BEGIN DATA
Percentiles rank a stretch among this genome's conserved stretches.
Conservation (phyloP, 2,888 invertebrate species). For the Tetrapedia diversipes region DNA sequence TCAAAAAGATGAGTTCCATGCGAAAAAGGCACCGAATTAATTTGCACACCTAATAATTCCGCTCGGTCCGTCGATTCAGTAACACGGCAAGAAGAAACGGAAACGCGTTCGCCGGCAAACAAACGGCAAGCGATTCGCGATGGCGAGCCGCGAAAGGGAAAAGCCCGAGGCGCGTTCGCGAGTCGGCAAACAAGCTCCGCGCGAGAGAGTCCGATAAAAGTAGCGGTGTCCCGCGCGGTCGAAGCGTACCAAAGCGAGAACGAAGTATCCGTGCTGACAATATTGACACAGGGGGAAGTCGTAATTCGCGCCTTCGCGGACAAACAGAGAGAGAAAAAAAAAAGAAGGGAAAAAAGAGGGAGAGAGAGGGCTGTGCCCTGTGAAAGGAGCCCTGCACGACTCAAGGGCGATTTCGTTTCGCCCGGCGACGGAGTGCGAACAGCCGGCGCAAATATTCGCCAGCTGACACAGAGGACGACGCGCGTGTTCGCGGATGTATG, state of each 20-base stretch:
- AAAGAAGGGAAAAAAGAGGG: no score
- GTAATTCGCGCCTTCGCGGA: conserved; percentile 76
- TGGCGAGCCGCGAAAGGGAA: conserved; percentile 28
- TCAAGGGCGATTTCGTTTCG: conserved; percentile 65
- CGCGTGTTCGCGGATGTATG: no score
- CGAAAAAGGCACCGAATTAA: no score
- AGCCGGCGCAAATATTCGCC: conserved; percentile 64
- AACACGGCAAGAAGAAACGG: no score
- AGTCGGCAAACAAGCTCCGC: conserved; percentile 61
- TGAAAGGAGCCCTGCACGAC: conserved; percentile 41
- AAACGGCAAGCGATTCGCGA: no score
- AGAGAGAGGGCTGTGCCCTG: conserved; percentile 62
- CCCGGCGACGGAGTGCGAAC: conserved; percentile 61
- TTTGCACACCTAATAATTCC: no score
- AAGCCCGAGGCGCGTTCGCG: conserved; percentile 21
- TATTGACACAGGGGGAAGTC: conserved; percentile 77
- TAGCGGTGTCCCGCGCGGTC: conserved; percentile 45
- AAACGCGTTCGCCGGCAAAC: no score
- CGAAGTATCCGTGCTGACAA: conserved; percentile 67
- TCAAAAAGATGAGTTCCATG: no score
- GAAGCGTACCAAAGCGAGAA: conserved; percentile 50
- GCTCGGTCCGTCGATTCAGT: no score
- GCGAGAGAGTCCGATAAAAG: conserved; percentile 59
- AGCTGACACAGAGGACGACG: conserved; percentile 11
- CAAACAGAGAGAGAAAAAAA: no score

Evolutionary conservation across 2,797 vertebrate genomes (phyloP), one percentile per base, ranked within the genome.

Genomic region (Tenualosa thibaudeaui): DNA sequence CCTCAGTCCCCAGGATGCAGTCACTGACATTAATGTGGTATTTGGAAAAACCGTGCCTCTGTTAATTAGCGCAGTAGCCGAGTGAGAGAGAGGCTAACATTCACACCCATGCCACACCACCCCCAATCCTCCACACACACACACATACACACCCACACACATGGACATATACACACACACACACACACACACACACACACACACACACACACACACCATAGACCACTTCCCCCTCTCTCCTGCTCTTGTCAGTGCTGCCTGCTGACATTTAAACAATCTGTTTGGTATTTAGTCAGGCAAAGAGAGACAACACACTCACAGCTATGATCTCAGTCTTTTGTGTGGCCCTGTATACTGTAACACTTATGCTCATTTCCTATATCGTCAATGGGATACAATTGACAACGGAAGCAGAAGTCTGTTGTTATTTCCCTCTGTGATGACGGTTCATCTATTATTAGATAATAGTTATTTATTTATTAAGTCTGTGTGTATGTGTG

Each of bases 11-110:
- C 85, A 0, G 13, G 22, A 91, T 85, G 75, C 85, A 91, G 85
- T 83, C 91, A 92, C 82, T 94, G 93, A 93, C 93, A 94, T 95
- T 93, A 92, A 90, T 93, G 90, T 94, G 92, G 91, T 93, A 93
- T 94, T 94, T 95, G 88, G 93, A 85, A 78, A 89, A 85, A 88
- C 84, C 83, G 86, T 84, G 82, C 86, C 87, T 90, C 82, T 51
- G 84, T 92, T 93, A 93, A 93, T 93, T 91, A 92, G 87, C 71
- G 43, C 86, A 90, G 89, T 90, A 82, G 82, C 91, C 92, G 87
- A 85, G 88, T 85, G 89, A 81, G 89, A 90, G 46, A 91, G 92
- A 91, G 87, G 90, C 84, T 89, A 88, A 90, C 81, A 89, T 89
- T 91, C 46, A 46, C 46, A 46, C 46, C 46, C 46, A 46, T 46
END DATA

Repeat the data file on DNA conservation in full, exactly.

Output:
Percentiles rank a stretch among this genome's conserved stretches.
Conservation (phyloP, 2,888 invertebrate species). For the Tetrapedia diversipes region DNA sequence TCAAAAAGATGAGTTCCATGCGAAAAAGGCACCGAATTAATTTGCACACCTAATAATTCCGCTCGGTCCGTCGATTCAGTAACACGGCAAGAAGAAACGGAAACGCGTTCGCCGGCAAACAAACGGCAAGCGATTCGCGATGGCGAGCCGCGAAAGGGAAAAGCCCGAGGCGCGTTCGCGAGTCGGCAAACAAGCTCCGCGCGAGAGAGTCCGATAAAAGTAGCGGTGTCCCGCGCGGTCGAAGCGTACCAAAGCGAGAACGAAGTATCCGTGCTGACAATATTGACACAGGGGGAAGTCGTAATTCGCGCCTTCGCGGACAAACAGAGAGAGAAAAAAAAAAGAAGGGAAAAAAGAGGGAGAGAGAGGGCTGTGCCCTGTGAAAGGAGCCCTGCACGACTCAAGGGCGATTTCGTTTCGCCCGGCGACGGAGTGCGAACAGCCGGCGCAAATATTCGCCAGCTGACACAGAGGACGACGCGCGTGTTCGCGGATGTATG, state of each 20-base stretch:
- AAAGAAGGGAAAAAAGAGGG: no score
- GTAATTCGCGCCTTCGCGGA: conserved; percentile 76
- TGGCGAGCCGCGAAAGGGAA: conserved; percentile 28
- TCAAGGGCGATTTCGTTTCG: conserved; percentile 65
- CGCGTGTTCGCGGATGTATG: no score
- CGAAAAAGGCACCGAATTAA: no score
- AGCCGGCGCAAATATTCGCC: conserved; percentile 64
- AACACGGCAAGAAGAAACGG: no score
- AGTCGGCAAACAAGCTCCGC: conserved; percentile 61
- TGAAAGGAGCCCTGCACGAC: conserved; percentile 41
- AAACGGCAAGCGATTCGCGA: no score
- AGAGAGAGGGCTGTGCCCTG: conserved; percentile 62
- CCCGGCGACGGAGTGCGAAC: conserved; percentile 61
- TTTGCACACCTAATAATTCC: no score
- AAGCCCGAGGCGCGTTCGCG: conserved; percentile 21
- TATTGACACAGGGGGAAGTC: conserved; percentile 77
- TAGCGGTGTCCCGCGCGGTC: conserved; percentile 45
- AAACGCGTTCGCCGGCAAAC: no score
- CGAAGTATCCGTGCTGACAA: conserved; percentile 67
- TCAAAAAGATGAGTTCCATG: no score
- GAAGCGTACCAAAGCGAGAA: conserved; percentile 50
- GCTCGGTCCGTCGATTCAGT: no score
- GCGAGAGAGTCCGATAAAAG: conserved; percentile 59
- AGCTGACACAGAGGACGACG: conserved; percentile 11
- CAAACAGAGAGAGAAAAAAA: no score

Evolutionary conservation across 2,797 vertebrate genomes (phyloP), one percentile per base, ranked within the genome.

Genomic region (Tenualosa thibaudeaui): DNA sequence CCTCAGTCCCCAGGATGCAGTCACTGACATTAATGTGGTATTTGGAAAAACCGTGCCTCTGTTAATTAGCGCAGTAGCCGAGTGAGAGAGAGGCTAACATTCACACCCATGCCACACCACCCCCAATCCTCCACACACACACACATACACACCCACACACATGGACATATACACACACACACACACACACACACACACACACACACACACACACACCATAGACCACTTCCCCCTCTCTCCTGCTCTTGTCAGTGCTGCCTGCTGACATTTAAACAATCTGTTTGGTATTTAGTCAGGCAAAGAGAGACAACACACTCACAGCTATGATCTCAGTCTTTTGTGTGGCCCTGTATACTGTAACACTTATGCTCATTTCCTATATCGTCAATGGGATACAATTGACAACGGAAGCAGAAGTCTGTTGTTATTTCCCTCTGTGATGACGGTTCATCTATTATTAGATAATAGTTATTTATTTATTAAGTCTGTGTGTATGTGTG

Each of bases 11-110:
- C 85, A 0, G 13, G 22, A 91, T 85, G 75, C 85, A 91, G 85
- T 83, C 91, A 92, C 82, T 94, G 93, A 93, C 93, A 94, T 95
- T 93, A 92, A 90, T 93, G 90, T 94, G 92, G 91, T 93, A 93
- T 94, T 94, T 95, G 88, G 93, A 85, A 78, A 89, A 85, A 88
- C 84, C 83, G 86, T 84, G 82, C 86, C 87, T 90, C 82, T 51
- G 84, T 92, T 93, A 93, A 93, T 93, T 91, A 92, G 87, C 71
- G 43, C 86, A 90, G 89, T 90, A 82, G 82, C 91, C 92, G 87
- A 85, G 88, T 85, G 89, A 81, G 89, A 90, G 46, A 91, G 92
- A 91, G 87, G 90, C 84, T 89, A 88, A 90, C 81, A 89, T 89
- T 91, C 46, A 46, C 46, A 46, C 46, C 46, C 46, A 46, T 46